Do you add sugar to espresso?

Discuss flavors, brew temperatures, blending, and cupping notes.
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#1: Post by bigdog002 »

I drink my capa/latte without any sweetener, I guess the milk adds a bit of sweetness. I'm curious how many of you pure espresso aficionados use sugar in your shot?

I've started drinking more pure espresso, starting the break-in of my palate. I'm assuming it will take me awhile to taste anything besides 'strong coffee'. I used to enjoy cigars, it took a long while before I stopped tasting only 'cigar' and started tasting the marvelous flavors that were present. Is it the same with espresso?


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#2: Post by Beezer »

I never add sugar to my espresso. If you use good, fresh beans and proper technique, the flavor is not harsh or bitter at all. Adding sugar would take away from the subtle nuances of the coffee.

I don't use sugar in cappuccinos either. When the milk is properly microfoamed, it will have it's own sweetness and no further sweetening is necessary. I know some people like to add sugar to their cappas, but it makes me cringe.
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#3: Post by jameseric »


In Italy yes, it's part of trying to emulate the culture --they sweeten as a matter of course, but a less (I draw the line at gulping the shot, getting instantly wired). In a random coffee-house here in California, maybe, because unless it's really dreadful, I'm too cheap to leave it on the table/counter. The kind I'd like to think I routinely make (shameless snigger, chortle, guffaw), no need for any manner of disguise.

For me a latte is another story entirely. From the outset, I treat these as flavored milk-drinks with coffee added.
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#4: Post by calb »

If the espresso is bad no amount of sugar will make it good. But I find that a touch of sugar (less than a demi tasse spoon) enhances its flavour (just like salt in food). I never tasted an espresso that wouldn't benefit from it. But I admit that it may exist...
As for cappuccino I don't add sugar. I find that milk alraedy sweetens the taste of coffee. And also significantly alters it. That's why I am not a cappuccino big fan.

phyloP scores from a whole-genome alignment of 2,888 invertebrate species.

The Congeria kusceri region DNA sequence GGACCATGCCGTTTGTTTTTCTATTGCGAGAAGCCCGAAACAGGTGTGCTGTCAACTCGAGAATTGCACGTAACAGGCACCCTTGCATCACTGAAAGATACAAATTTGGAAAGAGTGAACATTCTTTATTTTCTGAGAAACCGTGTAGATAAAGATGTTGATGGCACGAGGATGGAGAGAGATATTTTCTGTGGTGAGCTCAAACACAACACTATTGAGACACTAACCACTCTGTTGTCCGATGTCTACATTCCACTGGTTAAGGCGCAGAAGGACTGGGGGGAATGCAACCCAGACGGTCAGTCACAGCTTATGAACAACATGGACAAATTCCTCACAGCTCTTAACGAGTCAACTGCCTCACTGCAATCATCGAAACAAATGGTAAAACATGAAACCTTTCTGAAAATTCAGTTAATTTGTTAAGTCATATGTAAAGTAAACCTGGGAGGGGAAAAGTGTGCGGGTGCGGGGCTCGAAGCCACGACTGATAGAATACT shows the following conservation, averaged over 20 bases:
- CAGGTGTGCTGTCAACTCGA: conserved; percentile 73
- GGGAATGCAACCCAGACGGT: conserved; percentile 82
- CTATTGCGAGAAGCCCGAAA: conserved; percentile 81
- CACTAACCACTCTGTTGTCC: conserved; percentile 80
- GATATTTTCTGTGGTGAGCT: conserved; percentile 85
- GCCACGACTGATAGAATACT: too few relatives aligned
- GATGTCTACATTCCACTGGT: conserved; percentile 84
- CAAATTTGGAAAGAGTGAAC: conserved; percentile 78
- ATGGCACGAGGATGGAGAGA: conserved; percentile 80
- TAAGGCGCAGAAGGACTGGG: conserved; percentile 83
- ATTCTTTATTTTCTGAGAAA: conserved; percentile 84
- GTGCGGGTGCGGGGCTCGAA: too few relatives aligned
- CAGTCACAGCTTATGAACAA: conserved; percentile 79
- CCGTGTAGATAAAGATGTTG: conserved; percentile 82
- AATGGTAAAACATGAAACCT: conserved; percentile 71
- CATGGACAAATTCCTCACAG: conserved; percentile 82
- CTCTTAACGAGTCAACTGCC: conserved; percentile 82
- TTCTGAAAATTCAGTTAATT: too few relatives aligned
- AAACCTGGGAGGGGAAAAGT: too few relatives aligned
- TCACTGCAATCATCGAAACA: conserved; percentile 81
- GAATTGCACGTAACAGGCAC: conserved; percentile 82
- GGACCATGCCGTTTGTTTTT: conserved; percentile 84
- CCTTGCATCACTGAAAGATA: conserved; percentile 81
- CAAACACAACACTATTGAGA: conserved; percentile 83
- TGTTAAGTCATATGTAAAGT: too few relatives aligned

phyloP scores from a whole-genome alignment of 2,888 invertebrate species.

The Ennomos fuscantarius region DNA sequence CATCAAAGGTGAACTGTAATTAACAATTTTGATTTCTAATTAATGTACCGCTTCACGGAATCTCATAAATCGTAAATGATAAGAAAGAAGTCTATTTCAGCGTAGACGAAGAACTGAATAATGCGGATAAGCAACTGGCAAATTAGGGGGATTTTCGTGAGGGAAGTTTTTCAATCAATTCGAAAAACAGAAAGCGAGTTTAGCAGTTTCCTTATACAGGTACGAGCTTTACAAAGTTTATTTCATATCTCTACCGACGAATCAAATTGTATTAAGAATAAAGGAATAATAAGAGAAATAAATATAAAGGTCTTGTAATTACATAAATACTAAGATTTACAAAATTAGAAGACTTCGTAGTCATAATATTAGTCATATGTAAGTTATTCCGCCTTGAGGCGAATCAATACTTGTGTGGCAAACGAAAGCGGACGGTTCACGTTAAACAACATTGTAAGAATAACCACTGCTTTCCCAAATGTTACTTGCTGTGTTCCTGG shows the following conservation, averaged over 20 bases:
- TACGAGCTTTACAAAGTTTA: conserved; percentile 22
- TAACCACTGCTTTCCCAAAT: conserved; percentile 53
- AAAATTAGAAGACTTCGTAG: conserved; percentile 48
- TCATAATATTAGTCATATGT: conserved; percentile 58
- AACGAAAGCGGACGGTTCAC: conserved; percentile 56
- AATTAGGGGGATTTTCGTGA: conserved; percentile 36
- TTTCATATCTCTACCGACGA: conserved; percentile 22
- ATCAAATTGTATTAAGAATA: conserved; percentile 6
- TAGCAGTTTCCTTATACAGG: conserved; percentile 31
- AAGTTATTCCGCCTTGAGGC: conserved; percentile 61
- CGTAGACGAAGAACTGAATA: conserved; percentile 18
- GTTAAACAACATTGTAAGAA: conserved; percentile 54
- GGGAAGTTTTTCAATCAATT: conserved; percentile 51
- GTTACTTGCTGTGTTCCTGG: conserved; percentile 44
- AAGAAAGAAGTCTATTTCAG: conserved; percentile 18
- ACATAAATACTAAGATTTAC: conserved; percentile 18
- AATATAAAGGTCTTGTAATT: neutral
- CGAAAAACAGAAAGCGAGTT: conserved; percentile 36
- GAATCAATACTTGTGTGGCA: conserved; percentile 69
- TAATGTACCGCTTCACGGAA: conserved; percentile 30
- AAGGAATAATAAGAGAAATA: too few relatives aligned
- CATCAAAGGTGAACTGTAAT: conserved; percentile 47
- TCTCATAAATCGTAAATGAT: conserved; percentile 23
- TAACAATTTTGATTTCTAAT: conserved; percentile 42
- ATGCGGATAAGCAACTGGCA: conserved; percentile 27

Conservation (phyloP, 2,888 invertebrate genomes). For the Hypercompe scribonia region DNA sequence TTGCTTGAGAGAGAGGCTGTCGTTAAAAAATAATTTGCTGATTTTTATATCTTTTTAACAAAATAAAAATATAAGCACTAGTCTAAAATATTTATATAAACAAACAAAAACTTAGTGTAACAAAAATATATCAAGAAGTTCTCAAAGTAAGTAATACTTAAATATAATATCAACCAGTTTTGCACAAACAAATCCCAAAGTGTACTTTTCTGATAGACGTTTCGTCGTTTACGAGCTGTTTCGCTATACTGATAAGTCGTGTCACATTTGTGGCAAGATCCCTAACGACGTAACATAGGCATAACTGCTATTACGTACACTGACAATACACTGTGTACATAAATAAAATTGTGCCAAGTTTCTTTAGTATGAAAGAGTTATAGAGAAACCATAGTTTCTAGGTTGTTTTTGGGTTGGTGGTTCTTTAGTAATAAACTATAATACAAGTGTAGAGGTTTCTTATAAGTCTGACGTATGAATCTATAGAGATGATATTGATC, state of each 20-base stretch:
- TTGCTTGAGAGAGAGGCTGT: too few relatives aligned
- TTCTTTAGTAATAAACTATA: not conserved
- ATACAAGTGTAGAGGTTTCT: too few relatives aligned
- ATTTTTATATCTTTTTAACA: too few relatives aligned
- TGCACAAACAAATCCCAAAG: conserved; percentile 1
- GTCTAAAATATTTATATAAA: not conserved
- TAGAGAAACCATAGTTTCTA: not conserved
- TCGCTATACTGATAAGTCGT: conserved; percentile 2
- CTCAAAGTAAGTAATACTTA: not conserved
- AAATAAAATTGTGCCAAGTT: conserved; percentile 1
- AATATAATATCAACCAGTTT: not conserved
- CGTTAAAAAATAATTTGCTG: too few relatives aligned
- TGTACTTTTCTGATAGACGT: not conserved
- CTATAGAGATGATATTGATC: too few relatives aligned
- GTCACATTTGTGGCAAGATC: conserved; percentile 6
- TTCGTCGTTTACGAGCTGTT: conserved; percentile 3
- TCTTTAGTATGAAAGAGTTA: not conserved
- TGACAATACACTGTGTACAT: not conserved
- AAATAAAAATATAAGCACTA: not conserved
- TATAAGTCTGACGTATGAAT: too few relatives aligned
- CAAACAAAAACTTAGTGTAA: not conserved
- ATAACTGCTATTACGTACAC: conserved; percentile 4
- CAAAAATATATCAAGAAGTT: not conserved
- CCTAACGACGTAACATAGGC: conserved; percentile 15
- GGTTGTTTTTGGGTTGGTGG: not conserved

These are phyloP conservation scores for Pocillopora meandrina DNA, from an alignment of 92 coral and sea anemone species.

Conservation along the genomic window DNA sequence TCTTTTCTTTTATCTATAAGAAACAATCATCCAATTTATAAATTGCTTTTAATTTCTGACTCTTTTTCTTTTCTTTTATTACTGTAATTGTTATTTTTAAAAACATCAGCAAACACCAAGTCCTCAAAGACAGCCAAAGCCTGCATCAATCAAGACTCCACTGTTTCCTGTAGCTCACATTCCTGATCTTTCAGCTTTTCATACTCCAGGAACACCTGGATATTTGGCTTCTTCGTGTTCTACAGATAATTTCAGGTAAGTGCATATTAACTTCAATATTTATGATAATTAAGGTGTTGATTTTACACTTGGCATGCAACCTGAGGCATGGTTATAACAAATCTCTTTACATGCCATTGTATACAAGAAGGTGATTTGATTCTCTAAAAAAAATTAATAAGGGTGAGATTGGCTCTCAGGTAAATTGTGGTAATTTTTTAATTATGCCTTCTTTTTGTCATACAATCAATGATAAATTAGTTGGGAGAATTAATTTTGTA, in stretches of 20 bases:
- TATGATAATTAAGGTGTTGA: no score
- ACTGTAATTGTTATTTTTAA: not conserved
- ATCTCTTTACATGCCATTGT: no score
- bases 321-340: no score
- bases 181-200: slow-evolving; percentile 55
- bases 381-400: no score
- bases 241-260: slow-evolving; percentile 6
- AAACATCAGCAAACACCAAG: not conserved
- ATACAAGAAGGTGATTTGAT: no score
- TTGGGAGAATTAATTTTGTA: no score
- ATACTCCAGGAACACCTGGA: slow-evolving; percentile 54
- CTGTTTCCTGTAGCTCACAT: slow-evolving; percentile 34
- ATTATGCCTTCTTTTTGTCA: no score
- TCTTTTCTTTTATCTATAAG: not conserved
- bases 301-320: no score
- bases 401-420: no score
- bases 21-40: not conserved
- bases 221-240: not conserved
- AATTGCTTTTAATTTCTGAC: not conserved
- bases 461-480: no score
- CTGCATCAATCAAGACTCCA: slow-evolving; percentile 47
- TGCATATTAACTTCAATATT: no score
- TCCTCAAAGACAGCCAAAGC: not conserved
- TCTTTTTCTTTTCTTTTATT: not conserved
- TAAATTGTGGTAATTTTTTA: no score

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#5: Post by Spresso_Bean »

I've tried it before with sugar, but to me it almost gave it an artificial flavor that I didn't care for. I just added a very small amount, but I'd rather add that same amount of steamed milk than sugar. It's true that nice microfoamed milk has such a sweetness to it that goes well with espresso, even in small amounts.

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#6: Post by Abe Carmeli »

It is really a matter of personal preference. Purists will say no, but I consider myself one and I still add sugar to most of the espresso I drink. Whether you do or don't, the important thing here is to disregard the dogma and do what tastes better for you. I've written plenty about adding sugar as a federal crime in the U.S. so I won't bore you here with repeating it. But it is nothing more than a personal preference.

In competitions though, we never add sugar to the drinks we are served, though sugar is served at the judge's table as a matter of protocol.
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#7: Post by HB »

Abe Carmeli wrote:I've written plenty about adding sugar as a federal crime in the U.S. so I won't bore you here with repeating it.
If readers are curious, below are two other threads on the topic: There was also a homepage poll on the same subject (poll archives). Of the 388 respondants, 57% rarely / never added sugar. It was my habit years ago when I drank bitter espresso thinking that was "normal", but dropped the habit when I saw the light. My wife loves to give stocking stuffers; knowing I love espresso, she added a bag of raw sugar cubes to mine. I already had sugar cubes for guests, but what the heck, I'll give the raw cubes a try tomorrow.
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#8: Post by starry »

In my own narrow-minded view, I see this as something like personal preference in fine chocolate. I prefer the finest dark chocolate from all parts of the world. Each has it's own special taste, fragrance, nuances etc. If I am desperate for a chocolate fix I'll even have some unsweetened baker's chocolate... (SHAME on me!) All of the fine chocolate I have tried is sweetened, but most would not argue that the sweetening takes something away from the quality of the chocolate. With espresso, I've found a few I like without sweetening, but it seems most do benefit.
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#9: Post by Genesis »

I like a LITTLE sugar (although I usually use Equal - caloric avoidance, not a dietary restriction) - but just a touch.

If it needs a significant amount of it, the sink's the spot for the shot.

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#10: Post by grong »

If I feel the desire to add sugar to espresso, something is wrong with the espresso, and it is time to work at making better espresso. The coffee and water alone are up to the task.

Espresso well made is already a balance of sweet and delicious, and all about tasting the coffee.